The same thing happened in Miami, but on a private basis. There, collectors created everything.  Here, we have a totally political situation. But it is the same thing. We are somewhere at the beginning of a realisation of a great vision. Whether it happens, it depends not only on me, that is clear. But to share this vision, to be part of, to help to create this vision, to create something really great, that is what fascinates me.

I think, all in all, Miami had a great chance to be really a unique spot at the edge between 2 big cultures. Here, in Singapore, the potential is even bigger. So, play the game the right way and I think we can really play a great game.  It is not only the political situation. It is also a multicultural situation. We have the Chinese community; we have the Indian community; we have the Southeast Asian community. We have even the community from the Gulf state, from Australia, and everything is here. And coming back our example of Switzerland, it is the centre of private investment.

PC :             Hong Kong does not have a political situation or the different communities, but it has an emerging art scene, proximity to a big market. What does Singapore have that Hong Kong does not? I have a hypothetical question.  If there were to be no Art Hong Kong, would you have considered Hong Kong ?

LR :             I think it is a good question. I think the biggest advantage in Hong Kong is clear. The tax situation. That is absolutely logical.  And the second biggest advantage, but it can also be a big disadvantage, is China. China was the first Asian market in this globalised marketplace — the first time a global taste is forged involving a known western art scene. And with that, the entire boom began. In China we have probably the biggest art scene in Asia, without any doubt; and also the biggest potential of a market. The middle and the upper class growing there is unique. And Hong Kong is the gateway. Big advantage. Disadvantage ? It is China. It is dominated by China. What shall an Indian do in Hong Kong ?

On the other hand, Singapore is much more multi-cultural than Hong Kong. It has taxes, maybe not the highest one, but it has taxes.  Coming back to your question. I think, on a long term basis, with the goal of building up a world event, to become a matchmaker of all Asian art markets, I would still have chosen Singapore if I were to have both.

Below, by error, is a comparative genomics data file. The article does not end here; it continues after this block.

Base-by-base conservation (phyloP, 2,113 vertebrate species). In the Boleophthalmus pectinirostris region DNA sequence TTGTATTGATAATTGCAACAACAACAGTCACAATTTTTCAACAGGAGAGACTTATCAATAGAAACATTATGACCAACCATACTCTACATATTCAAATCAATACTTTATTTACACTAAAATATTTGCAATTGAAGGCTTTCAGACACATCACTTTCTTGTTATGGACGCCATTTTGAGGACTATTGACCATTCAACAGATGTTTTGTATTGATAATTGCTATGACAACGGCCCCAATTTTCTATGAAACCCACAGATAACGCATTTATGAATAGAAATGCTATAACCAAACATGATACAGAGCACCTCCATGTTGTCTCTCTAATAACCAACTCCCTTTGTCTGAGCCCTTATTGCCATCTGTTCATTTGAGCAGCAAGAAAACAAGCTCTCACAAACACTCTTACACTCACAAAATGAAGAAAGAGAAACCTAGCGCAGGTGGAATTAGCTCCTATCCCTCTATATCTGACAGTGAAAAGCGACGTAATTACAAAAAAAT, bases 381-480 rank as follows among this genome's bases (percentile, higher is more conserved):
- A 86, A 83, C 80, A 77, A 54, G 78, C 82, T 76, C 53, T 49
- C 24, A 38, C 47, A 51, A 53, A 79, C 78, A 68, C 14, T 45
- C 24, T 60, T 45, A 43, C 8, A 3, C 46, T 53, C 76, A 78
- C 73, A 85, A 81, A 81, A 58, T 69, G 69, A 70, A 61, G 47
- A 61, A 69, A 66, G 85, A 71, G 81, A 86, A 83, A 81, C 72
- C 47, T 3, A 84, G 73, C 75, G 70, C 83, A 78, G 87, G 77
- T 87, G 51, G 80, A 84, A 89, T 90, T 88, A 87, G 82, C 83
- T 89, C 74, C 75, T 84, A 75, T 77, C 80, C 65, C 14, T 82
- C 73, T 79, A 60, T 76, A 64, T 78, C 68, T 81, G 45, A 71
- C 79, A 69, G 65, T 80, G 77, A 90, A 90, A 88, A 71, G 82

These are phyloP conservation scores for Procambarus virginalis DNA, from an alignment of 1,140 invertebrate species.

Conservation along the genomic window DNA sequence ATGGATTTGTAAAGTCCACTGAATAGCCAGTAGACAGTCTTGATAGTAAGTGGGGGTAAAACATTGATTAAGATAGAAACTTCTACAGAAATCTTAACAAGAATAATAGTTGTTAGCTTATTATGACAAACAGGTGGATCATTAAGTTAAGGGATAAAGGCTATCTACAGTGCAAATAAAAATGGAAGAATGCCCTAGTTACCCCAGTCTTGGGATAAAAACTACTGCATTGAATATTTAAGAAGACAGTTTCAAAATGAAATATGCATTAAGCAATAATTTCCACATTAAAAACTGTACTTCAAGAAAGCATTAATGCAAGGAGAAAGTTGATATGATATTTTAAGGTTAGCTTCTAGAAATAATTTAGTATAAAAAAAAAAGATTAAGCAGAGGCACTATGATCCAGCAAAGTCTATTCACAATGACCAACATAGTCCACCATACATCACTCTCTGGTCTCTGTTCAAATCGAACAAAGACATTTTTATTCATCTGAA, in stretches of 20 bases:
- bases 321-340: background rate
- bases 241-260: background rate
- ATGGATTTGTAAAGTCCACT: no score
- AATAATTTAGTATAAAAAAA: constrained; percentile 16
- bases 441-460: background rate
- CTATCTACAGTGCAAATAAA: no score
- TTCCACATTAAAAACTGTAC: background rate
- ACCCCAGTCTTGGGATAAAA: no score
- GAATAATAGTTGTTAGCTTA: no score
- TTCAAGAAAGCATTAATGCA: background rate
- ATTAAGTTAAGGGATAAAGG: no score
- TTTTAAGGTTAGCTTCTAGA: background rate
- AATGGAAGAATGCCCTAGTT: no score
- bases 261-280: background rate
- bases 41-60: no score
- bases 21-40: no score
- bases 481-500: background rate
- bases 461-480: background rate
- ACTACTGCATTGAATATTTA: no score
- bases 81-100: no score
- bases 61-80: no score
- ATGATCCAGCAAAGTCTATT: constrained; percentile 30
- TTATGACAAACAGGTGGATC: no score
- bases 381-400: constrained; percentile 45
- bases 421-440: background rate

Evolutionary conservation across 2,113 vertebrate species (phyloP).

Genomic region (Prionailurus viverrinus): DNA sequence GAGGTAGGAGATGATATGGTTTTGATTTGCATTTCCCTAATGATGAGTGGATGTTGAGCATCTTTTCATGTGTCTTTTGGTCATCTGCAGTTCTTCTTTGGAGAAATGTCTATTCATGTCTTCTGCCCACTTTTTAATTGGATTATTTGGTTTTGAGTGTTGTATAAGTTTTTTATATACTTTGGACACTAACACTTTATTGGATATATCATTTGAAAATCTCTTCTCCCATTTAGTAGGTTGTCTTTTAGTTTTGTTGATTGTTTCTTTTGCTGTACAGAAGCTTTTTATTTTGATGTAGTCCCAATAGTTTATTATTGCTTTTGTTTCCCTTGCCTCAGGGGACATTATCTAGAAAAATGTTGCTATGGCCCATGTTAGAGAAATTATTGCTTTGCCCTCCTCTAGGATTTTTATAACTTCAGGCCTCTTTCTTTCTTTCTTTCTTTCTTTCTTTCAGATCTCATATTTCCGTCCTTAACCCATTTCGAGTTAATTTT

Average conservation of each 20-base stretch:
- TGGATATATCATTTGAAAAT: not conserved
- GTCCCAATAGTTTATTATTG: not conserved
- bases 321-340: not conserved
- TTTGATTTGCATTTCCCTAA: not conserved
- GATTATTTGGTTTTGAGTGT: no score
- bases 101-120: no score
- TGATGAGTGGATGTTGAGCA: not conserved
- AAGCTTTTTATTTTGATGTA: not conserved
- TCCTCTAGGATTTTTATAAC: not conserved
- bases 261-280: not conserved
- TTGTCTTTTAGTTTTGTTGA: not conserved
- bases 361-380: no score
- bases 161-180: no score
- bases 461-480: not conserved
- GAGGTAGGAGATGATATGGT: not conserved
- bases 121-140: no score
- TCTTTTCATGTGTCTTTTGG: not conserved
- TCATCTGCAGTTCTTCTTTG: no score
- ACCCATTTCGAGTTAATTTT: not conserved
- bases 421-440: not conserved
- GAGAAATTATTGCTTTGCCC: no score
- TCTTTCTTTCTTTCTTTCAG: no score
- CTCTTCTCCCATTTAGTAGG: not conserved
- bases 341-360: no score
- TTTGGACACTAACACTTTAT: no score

I think in Hong Kong, you have the dominance of China to contend with. Besides, you don’t know how the political situation will change. If China decides to build up Shanghai as the financial centre of China, the loser will be Hong Kong. In another words, China will move. China is a giant and China is the biggest market. Here, it’s again a bit like Switzerland. The island of the lucky.  In the end, who are the investors here in Singapore ?  It’s also the Chinese. There’s Indian money here.

 PC :              And you have access, and you have neutrality.

LR :             Absolutely. And you have even something else. I was not even thinking about it, but it’s true. Yang Bin, you know, a Chinese collector, told me something, “Look, we love Singapore, we come often to Singapore”. I said, “Great. Why ?”. “It’s the place outside China where I can speak Chinese.” It is so simple and banal but it’s true. It’s true.

PC :             Thank you.

First published in the print edition of Art Market Report,  March 2011 issue.

© Copyright 2011 Patricia Chen. All rights reserved. No part of this writing may be reprinted, reproduced or utilised in any form or by any electronic or mechanical means including printing, recording or information storage and retrieval systems, without written permission in writing from the author.

A SNAPSHOT OF THE CURRENT CONTEMPORARY ART AUCTION MARKET

October 16, 2010 § Leave a comment

Dear collectors